The tile is continually heated, blown open, and shaped via the marvering table. Then, the tile is gathered at the end and a small pinch of glass (the frigger - great word!) is removed. The pinched area then becomes the bottom of the piece and a punty rod is attached, after which the mole is removed:

After more shaping and applause, the piece is then removed from the punty rod and put in an annealing kiln to cool.

Here's a photo of the class participants, a few missed the photo, sorry guys! Each 8 hour day Johnathan, with assistance from Larry West and the students, rolled up 10 vessels. It was an unmatchable event! Don't miss a chance to do this class when you see it offered. Johnathan will be back teaching more in the Fall of 2008 and Spring of 2009!

Many thanks to our brothers at Dragonfire Hot Glass Studios who hosted the hot glass portion of this event! It rocked!

Tuesday, February 19, 2008

I came, I saw, I (we) Wove! Hello Scottsdale!

A few weeks ago I traveled to Scottsdale, Arizona to teach a short glass weaving workshop. It was so wonderful to see the mountains and the beautiful desert. Unfortunately it was bit chilly and rainy, but we stayed very busy at Firebird Studios in the Scottsdale Airpark. The studio space was very comfortable, open, bright and airy. The students all seems to really enjoy being there. We all laughed and learned and wove!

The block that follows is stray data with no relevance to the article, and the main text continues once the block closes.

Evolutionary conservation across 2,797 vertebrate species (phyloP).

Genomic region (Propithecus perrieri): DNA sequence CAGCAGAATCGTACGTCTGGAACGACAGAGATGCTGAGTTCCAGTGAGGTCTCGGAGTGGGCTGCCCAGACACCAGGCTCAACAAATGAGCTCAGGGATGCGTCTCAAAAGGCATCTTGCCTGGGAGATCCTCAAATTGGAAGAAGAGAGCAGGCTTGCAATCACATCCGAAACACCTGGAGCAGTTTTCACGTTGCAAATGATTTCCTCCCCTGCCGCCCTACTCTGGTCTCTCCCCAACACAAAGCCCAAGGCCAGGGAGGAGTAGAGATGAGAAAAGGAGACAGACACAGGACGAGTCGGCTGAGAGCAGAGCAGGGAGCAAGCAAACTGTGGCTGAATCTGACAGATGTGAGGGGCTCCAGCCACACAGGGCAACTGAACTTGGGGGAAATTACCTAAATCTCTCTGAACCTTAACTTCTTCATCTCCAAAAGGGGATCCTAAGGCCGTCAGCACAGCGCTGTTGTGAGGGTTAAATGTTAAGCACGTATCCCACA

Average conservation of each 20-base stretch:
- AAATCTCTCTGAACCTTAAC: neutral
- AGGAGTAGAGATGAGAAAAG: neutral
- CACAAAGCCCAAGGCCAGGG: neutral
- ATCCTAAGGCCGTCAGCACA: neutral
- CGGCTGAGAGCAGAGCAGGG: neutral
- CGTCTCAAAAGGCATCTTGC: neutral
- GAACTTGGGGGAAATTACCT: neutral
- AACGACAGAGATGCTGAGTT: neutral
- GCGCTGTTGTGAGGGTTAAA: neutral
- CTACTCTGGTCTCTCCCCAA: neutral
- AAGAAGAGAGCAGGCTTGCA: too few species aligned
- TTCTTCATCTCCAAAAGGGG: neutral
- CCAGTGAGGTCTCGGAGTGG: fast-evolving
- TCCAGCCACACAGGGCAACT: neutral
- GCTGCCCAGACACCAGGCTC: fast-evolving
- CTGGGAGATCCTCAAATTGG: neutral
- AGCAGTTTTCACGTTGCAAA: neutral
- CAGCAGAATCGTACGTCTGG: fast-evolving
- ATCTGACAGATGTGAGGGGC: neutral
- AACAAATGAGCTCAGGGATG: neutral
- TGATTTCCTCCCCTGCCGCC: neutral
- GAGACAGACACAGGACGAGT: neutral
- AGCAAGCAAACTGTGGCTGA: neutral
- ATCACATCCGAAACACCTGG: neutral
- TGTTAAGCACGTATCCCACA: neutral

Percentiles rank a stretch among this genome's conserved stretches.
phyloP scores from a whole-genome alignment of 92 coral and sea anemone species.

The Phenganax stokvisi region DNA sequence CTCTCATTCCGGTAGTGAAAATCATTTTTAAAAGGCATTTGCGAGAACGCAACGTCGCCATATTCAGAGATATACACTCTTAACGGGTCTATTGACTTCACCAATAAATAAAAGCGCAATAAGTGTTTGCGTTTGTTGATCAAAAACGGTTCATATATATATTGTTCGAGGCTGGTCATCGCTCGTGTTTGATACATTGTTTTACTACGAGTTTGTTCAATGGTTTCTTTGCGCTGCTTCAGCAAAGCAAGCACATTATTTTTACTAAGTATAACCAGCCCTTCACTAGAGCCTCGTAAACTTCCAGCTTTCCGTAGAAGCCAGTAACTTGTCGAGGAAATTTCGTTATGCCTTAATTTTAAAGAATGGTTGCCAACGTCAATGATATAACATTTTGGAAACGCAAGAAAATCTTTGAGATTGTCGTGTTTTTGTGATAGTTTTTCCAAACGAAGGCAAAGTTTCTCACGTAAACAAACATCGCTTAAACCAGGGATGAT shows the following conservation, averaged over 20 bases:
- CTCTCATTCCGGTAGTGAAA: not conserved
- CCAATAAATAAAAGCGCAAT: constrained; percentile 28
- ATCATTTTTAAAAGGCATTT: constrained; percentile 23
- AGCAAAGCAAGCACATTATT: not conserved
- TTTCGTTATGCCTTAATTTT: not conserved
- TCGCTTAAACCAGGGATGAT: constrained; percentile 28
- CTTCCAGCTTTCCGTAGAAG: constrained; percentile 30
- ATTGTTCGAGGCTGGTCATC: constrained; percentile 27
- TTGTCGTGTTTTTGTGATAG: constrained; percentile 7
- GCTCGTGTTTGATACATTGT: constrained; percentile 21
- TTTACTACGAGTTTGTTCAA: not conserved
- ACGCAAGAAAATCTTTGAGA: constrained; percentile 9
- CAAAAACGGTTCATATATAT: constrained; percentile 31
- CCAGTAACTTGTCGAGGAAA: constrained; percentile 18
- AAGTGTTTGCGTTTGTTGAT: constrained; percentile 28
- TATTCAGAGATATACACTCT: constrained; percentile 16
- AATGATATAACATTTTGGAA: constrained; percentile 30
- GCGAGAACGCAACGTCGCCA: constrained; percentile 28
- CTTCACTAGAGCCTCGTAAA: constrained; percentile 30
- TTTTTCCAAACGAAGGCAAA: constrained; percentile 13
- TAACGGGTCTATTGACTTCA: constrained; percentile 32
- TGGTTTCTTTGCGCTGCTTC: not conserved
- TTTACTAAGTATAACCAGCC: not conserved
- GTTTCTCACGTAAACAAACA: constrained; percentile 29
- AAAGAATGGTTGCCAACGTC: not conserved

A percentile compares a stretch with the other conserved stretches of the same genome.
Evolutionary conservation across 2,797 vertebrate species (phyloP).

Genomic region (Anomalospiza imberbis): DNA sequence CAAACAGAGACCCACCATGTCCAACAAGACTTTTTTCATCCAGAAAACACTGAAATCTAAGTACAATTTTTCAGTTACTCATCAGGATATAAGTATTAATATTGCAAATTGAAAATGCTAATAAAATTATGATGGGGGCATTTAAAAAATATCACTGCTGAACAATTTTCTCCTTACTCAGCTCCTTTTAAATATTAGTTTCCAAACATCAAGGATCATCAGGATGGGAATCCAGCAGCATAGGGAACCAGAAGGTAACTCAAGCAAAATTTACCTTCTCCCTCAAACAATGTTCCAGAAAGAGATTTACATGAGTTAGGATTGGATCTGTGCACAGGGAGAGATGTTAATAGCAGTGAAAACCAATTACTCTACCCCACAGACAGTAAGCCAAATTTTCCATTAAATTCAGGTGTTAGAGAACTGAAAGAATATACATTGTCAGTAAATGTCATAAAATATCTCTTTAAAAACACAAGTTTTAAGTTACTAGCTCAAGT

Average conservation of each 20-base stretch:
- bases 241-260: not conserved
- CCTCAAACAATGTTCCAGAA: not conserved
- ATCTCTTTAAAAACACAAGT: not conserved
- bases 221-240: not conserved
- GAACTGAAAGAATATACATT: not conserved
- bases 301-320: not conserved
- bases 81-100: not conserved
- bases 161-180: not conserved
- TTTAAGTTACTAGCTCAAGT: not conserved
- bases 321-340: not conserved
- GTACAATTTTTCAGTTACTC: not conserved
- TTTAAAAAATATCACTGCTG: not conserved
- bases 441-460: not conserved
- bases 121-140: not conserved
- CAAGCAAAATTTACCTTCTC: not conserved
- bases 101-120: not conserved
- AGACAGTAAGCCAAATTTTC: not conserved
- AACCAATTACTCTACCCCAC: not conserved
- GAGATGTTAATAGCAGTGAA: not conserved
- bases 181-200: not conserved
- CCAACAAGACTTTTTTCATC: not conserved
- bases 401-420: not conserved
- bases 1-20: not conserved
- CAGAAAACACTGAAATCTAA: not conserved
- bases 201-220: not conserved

Julie Cross, the owner of Firebird Studio is a long time friend who invited me to teach at her studio, and also come for a short visit because we needed a little "girl time." We had the 2-day workshop and then shopped, ate, laughed, stayed up an talked, solved the problems of the world, and then played in the studio with glass projects, precious metal clay, and other assorted diversions.

You know that you had a great time when you come home from a trip and need a vacation, just to recover. Of course as the fates twisted, I got so sick with a wicked sinus infection, that I spent 3 days in bed! Those Arizona girls really know how to party!!

Saturday, January 19, 2008

We're So Lucky to Still be Here!

Last week was one of fear, relief, sadness, and joy, as all of the Wired Designs family joined together and watched portions of our beloved Artisan's Alley burn. We are still rocked by the complete devastation of 6 shops (Haceinda Gallery, FurKids, Baby-Me & More, Tuscany, Charrisa Seip Interiors, and Marisol Boutique), the partial damage of 3 shops (Tres Rebeccas, Finders Keepers, and Back Alley Antiques), and the random sparing of the rest.

As we watch many of our fellow shop owners wander through the alley in a daze, we feel helpless, horrified, and so sad for their losses. We also feel guilty over our relief that we were completely spared.

We want to let everyone know we are okay! Our studio, gallery and supply shop were untouched. We are up and running, and the show is "going on." Thanks so much for all of the kindness and concern you've shown to the Wired Designs team as well as the other shop owners and staff at the alley. When the going gets touch, it's wonderful to find out how many friends we have. You all are treasured!